“Overall, the main thing here,” says Siefert, “is the way the public seems to have responses to the messages on our sign that come from members of our church and express the feelings they want to share with all of those who pass by.”
Despite having lots of laughs and joyous occasions at church events, Pastor Scott admits the church has a few problems to solve. He fears The Church, overall, has an aging population and isn’t necessarily replacing its numbers. He thinks the solution is to focus on religious education for both adults and children. He’d like St. John’s to be a multi-generational place, where people can teach and learn together, where “there is space for all the energy that comes with youth and for all the wisdom that comes from the more mature,” where all can share in the generosity of spirit. St. John’s plans to start a new youth education program called “Growing in God’s Love,” which will launch in September.
And this is in addition to the children’s story series that launched at St. John’s this summer. Pastor Scott reads kids a story every Wednesday at 5:00. A St. John’s member, Jenna McGinnis owns a company called Usborne Books, and she brings in the books every week. Pastor Scott gathers the children near an inflatable carrot from the farmer’s market and begins telling the story. The whole thing is done in combination with the PowerOfProduce (PoP) program, where kids get a free token for the farmer’s market, a shopping bag, the recipe of the week, word puzzles, and a special treat. Siefert says, “We do events with the kids every week that are designed to engage them and teach about fruits and vegetables and their importance to our health. I love it as it is a way to get to know so many in our community.”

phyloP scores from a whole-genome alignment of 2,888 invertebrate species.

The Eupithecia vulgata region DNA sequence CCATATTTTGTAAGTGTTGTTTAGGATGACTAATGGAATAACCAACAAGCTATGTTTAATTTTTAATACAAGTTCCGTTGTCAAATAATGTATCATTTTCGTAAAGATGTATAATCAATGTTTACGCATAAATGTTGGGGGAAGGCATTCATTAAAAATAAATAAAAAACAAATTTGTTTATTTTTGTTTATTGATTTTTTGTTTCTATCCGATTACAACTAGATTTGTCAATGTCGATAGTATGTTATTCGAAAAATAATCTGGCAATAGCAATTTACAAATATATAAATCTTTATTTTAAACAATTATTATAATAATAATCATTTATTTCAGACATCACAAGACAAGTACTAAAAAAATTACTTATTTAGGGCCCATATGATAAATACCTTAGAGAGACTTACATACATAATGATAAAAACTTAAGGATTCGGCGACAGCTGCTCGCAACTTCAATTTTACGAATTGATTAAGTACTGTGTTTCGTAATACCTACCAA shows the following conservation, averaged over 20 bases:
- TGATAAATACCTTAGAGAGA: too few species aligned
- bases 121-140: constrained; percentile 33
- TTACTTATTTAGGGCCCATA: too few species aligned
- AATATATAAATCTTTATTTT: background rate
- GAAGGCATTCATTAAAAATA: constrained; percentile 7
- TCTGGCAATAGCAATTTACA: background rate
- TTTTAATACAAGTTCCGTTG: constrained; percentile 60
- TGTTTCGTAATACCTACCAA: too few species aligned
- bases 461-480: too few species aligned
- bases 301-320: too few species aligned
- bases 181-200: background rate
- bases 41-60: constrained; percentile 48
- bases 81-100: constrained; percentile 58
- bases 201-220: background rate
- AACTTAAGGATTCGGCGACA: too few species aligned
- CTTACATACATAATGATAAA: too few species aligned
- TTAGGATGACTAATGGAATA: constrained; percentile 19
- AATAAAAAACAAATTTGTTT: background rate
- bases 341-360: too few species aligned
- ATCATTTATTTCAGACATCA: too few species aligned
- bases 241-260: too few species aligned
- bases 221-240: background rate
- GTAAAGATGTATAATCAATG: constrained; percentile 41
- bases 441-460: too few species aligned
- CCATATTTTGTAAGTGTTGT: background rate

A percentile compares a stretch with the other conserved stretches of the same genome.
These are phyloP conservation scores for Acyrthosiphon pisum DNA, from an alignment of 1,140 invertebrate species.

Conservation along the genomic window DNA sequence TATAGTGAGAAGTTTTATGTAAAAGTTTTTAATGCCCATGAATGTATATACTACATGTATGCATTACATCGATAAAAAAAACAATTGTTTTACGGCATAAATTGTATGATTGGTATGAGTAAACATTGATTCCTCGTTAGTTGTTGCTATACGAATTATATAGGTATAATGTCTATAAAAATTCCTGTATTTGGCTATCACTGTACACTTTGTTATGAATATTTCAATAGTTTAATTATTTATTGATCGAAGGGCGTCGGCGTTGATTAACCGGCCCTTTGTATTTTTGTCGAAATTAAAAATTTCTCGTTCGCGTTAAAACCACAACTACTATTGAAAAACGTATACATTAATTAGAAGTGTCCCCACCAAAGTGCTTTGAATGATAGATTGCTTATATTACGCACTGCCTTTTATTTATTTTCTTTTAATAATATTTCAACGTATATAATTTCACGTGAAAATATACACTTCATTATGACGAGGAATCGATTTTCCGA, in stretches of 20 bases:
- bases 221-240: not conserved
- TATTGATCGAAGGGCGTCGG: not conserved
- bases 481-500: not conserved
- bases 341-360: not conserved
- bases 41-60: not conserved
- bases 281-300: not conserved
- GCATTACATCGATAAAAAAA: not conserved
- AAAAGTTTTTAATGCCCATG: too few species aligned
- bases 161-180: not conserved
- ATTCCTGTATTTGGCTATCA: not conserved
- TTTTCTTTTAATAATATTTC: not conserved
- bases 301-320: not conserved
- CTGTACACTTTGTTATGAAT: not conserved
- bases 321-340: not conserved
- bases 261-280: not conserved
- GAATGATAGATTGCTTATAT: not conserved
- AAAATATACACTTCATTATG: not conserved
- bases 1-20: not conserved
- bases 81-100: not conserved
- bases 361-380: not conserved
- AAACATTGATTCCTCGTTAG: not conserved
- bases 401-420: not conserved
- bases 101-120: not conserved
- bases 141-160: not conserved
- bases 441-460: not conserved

“Last week,” Siefert says, “all the books had a theme around manners, and next week it will be dinosaurs.”